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May 26, 2005

Harris earned top pay in FY04

Former head football coach Walt Harris topped the list of Pitt’s five highest paid non-officer employees during the 2003-04 fiscal year, which ended June 30, 2004.

Harris, who left the University in January, earned $562,104 in salary compensation, $35,993 in employer contributions to benefits plans and $12,012 in expense account and other allowances in FY 2003-04.

Nos. 2-5 on the list of highest paid employees were:

• Ronald B. Herberman, professor of medicine and associate vice chancellor for cancer research, Health Sciences — $503,451 in salary and $70,436 in employer contributions to benefits plans.

• James P. Dixon II, head men’s basketball coach — $486,853 in salary, $35,457 in employer contributions to benefits plans, $7,091 in expense account and other allowances and $2,792 in educational benefits.

• Thomas Detre, Distinguished Service Professor of Health Sciences — $424,544 in salary and $53,264 in employer contributions to benefits plans.

• Massimo M. Trucco, professor of pediatric medicine — $395,225 in salary and $34,256 in employer contributions to benefits.

Compensation figures for those five employees appeared on Internal Revenue Service forms filed this month by Pitt. IRS form 990 requires tax-exempt, private corporations to reveal compensation figures for their five top-earning, non-officer employees.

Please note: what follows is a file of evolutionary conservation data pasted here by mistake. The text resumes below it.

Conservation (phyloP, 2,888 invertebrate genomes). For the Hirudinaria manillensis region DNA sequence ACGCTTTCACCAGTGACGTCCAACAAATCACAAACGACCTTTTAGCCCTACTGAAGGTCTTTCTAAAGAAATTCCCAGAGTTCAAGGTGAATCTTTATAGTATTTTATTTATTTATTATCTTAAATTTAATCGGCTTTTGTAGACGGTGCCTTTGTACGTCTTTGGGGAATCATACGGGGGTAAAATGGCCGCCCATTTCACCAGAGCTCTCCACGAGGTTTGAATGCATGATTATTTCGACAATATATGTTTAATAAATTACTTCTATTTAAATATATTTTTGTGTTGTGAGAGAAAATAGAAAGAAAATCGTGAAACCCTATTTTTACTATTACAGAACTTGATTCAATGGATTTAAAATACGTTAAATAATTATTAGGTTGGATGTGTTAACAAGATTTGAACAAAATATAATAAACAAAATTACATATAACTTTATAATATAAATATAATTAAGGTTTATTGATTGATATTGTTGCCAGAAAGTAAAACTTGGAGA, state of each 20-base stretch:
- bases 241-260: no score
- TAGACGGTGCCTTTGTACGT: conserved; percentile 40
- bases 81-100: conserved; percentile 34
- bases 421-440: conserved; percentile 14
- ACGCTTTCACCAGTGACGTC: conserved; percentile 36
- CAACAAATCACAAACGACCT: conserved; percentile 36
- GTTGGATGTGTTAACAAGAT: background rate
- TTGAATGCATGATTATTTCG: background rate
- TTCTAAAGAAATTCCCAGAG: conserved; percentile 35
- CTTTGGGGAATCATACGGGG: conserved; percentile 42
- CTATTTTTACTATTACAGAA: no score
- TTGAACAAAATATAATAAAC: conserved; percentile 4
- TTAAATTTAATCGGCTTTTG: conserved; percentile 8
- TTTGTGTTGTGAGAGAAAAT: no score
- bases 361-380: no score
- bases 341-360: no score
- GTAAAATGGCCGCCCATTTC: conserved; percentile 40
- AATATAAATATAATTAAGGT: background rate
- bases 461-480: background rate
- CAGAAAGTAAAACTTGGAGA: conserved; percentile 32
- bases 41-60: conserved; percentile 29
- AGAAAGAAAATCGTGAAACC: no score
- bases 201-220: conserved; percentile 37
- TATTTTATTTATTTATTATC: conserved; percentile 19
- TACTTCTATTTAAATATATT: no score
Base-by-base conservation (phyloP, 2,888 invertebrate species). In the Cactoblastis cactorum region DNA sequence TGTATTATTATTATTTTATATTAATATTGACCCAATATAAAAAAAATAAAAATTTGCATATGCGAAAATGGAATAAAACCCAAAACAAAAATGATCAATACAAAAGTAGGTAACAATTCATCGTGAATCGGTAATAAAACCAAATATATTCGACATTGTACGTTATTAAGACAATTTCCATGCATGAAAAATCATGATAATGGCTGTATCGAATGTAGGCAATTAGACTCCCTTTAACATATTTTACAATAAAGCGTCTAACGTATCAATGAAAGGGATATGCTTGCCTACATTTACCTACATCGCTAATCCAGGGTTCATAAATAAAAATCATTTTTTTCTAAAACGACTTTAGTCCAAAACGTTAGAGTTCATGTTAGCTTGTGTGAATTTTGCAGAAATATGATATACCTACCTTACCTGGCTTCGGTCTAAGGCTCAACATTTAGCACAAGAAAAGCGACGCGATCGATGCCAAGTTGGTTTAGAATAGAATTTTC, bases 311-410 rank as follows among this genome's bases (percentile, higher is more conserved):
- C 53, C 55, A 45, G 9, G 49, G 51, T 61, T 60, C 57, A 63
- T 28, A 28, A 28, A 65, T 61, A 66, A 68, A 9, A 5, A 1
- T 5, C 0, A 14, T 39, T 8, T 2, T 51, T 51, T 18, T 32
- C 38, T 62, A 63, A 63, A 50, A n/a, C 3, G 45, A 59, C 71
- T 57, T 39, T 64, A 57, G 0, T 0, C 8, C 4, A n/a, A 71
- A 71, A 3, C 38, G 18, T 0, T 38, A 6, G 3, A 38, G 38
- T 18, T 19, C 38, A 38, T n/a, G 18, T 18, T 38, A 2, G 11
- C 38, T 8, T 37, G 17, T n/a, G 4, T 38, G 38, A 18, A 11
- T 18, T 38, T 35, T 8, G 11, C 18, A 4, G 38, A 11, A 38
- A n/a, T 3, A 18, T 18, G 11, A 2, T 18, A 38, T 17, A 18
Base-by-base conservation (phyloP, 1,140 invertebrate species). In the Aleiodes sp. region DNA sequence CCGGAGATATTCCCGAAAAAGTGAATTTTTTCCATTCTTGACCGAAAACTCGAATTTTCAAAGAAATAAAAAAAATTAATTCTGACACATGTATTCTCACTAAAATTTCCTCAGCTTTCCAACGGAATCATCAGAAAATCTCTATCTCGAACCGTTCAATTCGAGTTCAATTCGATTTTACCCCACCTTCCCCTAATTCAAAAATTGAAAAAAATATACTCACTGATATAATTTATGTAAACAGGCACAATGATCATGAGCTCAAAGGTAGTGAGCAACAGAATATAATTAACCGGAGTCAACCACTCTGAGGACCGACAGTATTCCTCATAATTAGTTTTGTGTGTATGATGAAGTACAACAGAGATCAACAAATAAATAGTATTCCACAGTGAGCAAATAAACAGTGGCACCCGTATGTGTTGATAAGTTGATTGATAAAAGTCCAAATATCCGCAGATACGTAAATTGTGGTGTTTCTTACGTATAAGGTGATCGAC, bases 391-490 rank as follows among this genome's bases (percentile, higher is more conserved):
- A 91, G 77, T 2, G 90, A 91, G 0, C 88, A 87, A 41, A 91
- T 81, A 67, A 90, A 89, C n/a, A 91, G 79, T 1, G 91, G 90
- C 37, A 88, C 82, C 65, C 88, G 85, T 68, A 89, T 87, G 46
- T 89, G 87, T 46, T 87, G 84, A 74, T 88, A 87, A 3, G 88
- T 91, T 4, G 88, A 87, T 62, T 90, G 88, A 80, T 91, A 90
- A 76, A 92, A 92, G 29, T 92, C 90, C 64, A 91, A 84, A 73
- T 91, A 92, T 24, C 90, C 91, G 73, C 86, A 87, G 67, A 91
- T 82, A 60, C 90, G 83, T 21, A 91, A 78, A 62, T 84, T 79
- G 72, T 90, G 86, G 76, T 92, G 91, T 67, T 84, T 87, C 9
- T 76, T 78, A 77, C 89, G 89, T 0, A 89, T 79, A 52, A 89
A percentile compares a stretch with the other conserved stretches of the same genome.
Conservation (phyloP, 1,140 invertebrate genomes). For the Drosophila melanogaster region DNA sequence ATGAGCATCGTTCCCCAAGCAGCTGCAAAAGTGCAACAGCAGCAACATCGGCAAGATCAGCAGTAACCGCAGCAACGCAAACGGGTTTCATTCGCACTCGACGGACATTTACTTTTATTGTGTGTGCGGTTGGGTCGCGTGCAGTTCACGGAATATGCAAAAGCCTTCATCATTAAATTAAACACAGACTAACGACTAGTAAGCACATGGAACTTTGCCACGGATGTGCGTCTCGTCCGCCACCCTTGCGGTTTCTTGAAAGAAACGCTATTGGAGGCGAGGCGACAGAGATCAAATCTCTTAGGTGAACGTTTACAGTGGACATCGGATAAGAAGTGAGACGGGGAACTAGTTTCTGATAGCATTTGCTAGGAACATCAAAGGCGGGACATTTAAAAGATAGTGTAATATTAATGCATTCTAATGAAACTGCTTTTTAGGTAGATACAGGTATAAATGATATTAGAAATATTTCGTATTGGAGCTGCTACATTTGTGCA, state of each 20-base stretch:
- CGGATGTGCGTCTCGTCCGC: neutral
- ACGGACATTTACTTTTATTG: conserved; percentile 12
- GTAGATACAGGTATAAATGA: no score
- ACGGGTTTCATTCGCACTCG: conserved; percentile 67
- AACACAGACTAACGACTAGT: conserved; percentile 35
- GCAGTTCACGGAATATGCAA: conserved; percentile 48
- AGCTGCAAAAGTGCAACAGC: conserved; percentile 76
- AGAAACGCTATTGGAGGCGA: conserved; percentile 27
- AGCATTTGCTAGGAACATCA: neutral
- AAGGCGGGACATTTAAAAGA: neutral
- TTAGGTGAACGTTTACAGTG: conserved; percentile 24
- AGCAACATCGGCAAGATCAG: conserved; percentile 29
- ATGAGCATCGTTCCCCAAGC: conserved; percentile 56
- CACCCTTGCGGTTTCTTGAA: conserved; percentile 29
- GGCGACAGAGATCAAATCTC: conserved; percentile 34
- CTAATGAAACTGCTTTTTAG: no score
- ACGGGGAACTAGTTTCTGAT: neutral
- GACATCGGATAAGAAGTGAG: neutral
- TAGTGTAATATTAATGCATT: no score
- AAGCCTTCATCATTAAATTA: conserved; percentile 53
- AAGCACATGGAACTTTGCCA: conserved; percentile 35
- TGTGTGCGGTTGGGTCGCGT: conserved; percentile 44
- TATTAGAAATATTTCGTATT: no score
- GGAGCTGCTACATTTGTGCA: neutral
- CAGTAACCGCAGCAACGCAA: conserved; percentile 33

None of the top five highest-paid employees appeared on last year’s 990 forms (covering fiscal year 2002-03), which, for reporting purposes, combined Pitt salaries plus income employees earned for clinical work through the University of Pittsburgh Physicians (UPP) practice plan.

This year’s Pitt and UPP figures were filed separately, according to Robert Hill, vice chancellor for Public Affairs.

(The Health Sciences News Bureau did not return phone calls requesting information on UPP and UPMC 990 filings.)

The IRS 990 form also requires Pitt to file salary compensation, employer contributions to benefits plans and expense account and other allowances information for the chancellor and six other senior officers for 2003-04.

The University releases salary, benefits and allowances figures for the senior administration following action by the Board of Trustees compensation committee, which annually sets the officers’ salaries, bonuses and special benefits.

Those figures, which cover the fiscal year that began July 1, 2004, were published in the Dec. 9, 2004 issue of the University Times, available at:

Pitt also is required by the IRS to file compensation figures for the five independent contractors that received the most money from the University during the 2003-04 fiscal year.

Those firms were:

• Architects Payette Associates Inc. of Boston ($3,889,301).

• Consultants Hornby Zeller Associates Inc. of Troy, N.Y. ($1,340,466).

• Investment advisers Capital Guardian Trust Co. of New York City ($1,025,858).

• Engineering firm ZBA Inc. of Cincinnati, Ohio ($987,745).

• Computer consultants PeopleSoft Inc. of Pleasanton, Calif. ($945,492).

The University also paid 108 other unspecified contractors more than $50,000 each for professional services, according to information provided to the IRS.

—Peter Hart

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